Cultural Ministers support strengthening fair and ethical trade in Indigenous art
An initiative aimed at strengthening fair and ethical trade in the Indigenous visual art sector today received support from Australian and New Zealand cultural ministers.
At the Cultural Ministers Council meeting in Adelaide, ministers endorsed a voluntary Indigenous Australian Art Commercial Code of Conduct for industry and also approved a complementary Charter of Principles for publicly funded collecting institutions.
The aim is to promote good business practice, including transparency in transactions between artists and the marketplace, and to allow public sector collecting institutions to affirm their commitment to ethical collecting principles and promote these best practice standards across the entire Indigenous art collection sector, respectively
The Indigenous Australian Art Commercial Code of Conduct specifies a set of minimum standards for dealers, agents and artists, and defines terms of trade and rights and responsibilities for the sale and management of artworks.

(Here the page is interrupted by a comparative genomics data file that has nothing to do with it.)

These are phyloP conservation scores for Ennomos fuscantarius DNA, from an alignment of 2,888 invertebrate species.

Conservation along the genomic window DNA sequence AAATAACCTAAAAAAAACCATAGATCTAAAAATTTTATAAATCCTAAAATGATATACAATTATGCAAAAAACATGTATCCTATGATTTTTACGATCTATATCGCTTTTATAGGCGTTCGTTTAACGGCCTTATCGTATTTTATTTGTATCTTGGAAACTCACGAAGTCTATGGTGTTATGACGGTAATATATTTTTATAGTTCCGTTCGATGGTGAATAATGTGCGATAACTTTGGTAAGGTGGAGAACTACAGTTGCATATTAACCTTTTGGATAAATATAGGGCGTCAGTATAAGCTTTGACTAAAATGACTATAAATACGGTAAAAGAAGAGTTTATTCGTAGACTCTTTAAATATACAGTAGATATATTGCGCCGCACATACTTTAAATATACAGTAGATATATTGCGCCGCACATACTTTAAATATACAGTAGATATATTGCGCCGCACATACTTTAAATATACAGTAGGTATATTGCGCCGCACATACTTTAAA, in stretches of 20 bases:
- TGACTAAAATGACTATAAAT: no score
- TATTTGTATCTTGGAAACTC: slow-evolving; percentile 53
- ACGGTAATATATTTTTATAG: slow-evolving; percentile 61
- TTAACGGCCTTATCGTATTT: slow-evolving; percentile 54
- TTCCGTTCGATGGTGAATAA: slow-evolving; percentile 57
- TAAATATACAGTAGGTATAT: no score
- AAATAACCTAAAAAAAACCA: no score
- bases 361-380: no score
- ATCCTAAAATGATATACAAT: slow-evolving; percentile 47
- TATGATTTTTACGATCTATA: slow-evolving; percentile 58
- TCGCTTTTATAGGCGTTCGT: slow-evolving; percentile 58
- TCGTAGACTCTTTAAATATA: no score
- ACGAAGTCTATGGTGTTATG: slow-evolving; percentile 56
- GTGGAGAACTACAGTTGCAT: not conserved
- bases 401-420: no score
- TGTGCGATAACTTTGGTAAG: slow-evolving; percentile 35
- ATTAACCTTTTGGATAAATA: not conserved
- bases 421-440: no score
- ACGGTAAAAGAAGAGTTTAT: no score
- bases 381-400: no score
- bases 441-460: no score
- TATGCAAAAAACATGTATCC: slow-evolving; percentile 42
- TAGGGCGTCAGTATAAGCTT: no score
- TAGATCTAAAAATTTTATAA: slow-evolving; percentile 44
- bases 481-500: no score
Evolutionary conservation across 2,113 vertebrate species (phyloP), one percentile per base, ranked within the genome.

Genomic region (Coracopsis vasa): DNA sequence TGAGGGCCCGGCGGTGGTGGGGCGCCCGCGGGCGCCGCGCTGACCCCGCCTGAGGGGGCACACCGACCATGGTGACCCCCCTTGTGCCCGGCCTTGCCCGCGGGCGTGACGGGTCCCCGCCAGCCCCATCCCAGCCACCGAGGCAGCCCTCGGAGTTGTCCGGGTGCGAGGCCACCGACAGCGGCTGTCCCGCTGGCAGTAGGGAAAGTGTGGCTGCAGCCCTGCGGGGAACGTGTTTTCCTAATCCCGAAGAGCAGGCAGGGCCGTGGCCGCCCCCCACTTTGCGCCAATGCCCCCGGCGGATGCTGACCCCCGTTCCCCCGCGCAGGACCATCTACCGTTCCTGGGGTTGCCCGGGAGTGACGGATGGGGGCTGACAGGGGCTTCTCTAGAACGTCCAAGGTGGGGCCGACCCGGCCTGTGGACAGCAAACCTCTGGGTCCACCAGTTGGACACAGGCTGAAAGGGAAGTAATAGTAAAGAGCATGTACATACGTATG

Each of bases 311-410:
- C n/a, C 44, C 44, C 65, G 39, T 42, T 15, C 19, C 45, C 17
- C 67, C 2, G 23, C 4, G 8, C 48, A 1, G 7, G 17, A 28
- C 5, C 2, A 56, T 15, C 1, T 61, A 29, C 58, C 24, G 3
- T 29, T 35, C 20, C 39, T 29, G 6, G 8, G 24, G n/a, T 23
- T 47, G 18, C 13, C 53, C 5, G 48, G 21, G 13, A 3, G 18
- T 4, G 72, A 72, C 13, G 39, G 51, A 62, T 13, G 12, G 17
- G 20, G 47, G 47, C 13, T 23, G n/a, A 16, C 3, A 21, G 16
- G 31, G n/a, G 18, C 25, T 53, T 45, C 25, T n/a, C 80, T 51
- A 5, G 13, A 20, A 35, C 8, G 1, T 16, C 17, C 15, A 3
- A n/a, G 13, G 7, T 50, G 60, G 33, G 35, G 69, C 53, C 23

The Charter of Principles affirms standards of transparency and ethical practice for public institutions dealing with Indigenous visual arts and craft, and demonstrates to the Australian community that our public collecting institutions follow the highest ethical standards in collecting Indigenous art.
Today's endorsement by the CMC follows a 2008 decision that a commercial code of conduct was essential for the future of the Indigenous visual arts industry.
Development of the Code was facilitated by the Australia Council, which worked with the industry and jurisdictions and included widespread consultation with stakeholders.
Based on industry feedback that publicly funded collecting institutions should not be seen to be exempt from the ethical standards being applied to commercial galleries, Ministers agreed that a Charter be developed in parallel with the Code. The Charter was developed in consultation with state and territory collecting institutions and the national collecting institutions